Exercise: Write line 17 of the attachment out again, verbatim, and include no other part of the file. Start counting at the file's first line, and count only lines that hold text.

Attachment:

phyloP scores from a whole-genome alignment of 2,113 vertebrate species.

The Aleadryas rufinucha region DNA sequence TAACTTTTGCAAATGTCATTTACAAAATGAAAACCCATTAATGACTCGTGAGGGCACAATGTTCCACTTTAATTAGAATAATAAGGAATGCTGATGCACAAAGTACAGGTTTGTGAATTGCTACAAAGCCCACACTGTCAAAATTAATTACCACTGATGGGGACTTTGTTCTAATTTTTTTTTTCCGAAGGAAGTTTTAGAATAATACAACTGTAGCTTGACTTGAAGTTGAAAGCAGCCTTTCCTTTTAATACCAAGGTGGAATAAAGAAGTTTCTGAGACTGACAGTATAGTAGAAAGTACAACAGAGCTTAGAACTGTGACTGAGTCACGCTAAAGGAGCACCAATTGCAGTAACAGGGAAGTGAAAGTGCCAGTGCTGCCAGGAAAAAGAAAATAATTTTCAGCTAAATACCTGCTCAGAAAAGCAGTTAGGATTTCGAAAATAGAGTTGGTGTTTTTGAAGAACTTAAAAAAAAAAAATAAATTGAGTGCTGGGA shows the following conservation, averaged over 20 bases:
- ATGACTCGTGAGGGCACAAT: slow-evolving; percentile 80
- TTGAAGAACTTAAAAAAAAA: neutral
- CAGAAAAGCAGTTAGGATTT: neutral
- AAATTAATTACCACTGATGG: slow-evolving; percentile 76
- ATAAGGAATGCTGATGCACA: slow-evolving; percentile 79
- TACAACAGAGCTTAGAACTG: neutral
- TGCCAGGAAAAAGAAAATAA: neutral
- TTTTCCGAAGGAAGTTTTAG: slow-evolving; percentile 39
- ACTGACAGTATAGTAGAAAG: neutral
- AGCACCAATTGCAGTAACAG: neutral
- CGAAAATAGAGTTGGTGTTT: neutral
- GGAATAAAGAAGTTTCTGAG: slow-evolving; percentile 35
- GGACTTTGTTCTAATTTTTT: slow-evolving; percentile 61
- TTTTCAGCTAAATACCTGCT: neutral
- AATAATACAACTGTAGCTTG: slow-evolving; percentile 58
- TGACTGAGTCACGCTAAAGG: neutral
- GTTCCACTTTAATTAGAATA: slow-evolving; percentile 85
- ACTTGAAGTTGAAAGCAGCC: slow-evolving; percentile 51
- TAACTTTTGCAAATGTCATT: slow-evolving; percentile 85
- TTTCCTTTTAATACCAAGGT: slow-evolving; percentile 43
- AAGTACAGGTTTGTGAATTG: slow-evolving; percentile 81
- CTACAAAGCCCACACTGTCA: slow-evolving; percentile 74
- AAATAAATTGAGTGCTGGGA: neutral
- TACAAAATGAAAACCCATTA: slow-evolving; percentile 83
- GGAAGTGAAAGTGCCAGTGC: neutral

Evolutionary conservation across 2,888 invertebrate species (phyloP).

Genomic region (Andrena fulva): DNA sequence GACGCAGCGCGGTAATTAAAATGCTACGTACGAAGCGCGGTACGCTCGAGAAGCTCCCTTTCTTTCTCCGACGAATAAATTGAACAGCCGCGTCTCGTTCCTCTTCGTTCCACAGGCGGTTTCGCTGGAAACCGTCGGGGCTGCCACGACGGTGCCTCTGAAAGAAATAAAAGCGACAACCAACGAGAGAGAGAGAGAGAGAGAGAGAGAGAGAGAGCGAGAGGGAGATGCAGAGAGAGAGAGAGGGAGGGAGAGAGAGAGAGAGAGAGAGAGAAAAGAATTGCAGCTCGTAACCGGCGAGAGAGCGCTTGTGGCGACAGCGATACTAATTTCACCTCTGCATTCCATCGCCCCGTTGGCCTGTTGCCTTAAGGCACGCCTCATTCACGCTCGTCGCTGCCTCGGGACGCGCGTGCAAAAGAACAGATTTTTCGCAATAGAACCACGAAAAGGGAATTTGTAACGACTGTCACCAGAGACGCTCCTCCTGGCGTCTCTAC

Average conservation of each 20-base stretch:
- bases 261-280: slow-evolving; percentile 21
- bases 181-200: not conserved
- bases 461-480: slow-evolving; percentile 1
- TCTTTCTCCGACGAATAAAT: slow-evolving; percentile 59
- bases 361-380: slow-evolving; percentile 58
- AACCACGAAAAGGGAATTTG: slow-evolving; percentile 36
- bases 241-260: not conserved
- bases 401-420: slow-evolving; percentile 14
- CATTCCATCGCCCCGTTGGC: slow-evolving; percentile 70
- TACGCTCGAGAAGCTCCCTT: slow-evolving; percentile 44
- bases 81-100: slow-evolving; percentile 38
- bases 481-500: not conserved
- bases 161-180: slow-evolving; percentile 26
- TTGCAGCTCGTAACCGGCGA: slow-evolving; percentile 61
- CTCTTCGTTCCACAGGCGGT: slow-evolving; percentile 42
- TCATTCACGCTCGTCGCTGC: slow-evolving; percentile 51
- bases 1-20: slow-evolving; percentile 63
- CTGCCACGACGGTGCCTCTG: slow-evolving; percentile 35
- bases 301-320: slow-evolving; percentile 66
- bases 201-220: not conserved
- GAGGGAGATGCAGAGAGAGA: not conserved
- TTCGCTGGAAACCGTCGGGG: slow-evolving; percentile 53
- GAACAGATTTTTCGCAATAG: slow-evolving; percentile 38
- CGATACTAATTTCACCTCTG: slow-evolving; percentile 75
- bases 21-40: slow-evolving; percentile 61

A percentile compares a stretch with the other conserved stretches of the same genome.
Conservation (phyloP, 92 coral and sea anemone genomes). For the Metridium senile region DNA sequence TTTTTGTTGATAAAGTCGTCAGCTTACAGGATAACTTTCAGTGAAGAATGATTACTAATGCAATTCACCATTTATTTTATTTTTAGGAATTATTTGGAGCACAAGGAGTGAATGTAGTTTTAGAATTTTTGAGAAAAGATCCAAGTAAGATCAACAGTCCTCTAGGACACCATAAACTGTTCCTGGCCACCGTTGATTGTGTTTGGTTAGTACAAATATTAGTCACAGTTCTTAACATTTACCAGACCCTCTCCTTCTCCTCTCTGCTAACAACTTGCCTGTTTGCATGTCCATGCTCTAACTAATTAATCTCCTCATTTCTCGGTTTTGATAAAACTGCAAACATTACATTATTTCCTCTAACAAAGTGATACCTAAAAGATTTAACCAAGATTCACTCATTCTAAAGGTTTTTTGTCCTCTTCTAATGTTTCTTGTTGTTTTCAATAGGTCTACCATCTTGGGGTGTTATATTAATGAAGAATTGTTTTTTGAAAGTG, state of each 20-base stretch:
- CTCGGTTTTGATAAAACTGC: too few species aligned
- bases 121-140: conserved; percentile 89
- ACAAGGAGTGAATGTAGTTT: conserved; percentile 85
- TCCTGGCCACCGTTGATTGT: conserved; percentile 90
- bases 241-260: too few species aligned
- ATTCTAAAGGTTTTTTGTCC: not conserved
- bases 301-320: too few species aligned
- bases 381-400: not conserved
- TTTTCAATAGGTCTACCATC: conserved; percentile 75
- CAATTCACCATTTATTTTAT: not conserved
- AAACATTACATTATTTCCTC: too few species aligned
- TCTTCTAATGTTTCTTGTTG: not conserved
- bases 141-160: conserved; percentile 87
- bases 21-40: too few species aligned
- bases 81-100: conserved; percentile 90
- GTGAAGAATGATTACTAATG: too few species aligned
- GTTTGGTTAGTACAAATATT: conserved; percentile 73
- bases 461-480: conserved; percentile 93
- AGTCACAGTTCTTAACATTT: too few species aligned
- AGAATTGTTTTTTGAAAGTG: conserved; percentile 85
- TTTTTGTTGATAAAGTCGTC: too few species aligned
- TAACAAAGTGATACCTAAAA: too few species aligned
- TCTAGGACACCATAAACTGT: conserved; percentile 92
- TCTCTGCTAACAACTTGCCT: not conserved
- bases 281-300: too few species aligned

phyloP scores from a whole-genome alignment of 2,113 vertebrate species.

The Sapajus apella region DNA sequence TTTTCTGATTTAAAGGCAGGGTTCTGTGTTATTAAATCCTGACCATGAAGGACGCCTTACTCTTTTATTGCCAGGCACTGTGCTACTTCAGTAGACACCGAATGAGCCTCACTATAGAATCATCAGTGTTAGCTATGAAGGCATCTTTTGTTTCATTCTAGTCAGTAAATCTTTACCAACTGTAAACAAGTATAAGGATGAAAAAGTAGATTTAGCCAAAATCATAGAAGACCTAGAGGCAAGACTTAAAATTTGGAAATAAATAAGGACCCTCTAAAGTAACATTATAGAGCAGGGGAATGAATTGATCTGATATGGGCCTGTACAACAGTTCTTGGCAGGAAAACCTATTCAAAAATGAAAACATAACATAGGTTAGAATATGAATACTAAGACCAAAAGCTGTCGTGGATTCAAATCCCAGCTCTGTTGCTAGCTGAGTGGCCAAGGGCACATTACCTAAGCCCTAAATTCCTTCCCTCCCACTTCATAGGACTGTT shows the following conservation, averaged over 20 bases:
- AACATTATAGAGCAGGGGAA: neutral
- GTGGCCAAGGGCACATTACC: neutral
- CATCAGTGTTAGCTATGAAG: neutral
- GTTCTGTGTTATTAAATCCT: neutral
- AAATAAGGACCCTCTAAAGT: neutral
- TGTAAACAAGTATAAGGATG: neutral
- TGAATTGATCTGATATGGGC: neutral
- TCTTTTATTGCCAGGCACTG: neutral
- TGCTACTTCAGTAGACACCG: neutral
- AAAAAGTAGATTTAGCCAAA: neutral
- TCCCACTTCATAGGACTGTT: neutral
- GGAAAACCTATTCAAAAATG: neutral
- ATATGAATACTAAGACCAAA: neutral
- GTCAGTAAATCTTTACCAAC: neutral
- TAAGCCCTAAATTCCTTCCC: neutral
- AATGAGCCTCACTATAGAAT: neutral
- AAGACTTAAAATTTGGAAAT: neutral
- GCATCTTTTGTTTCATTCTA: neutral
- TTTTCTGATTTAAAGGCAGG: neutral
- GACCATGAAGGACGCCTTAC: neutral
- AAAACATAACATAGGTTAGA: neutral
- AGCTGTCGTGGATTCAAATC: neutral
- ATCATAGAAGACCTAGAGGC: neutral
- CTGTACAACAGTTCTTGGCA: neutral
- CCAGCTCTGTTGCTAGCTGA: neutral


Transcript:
- AATAATACAACTGTAGCTTG: slow-evolving; percentile 58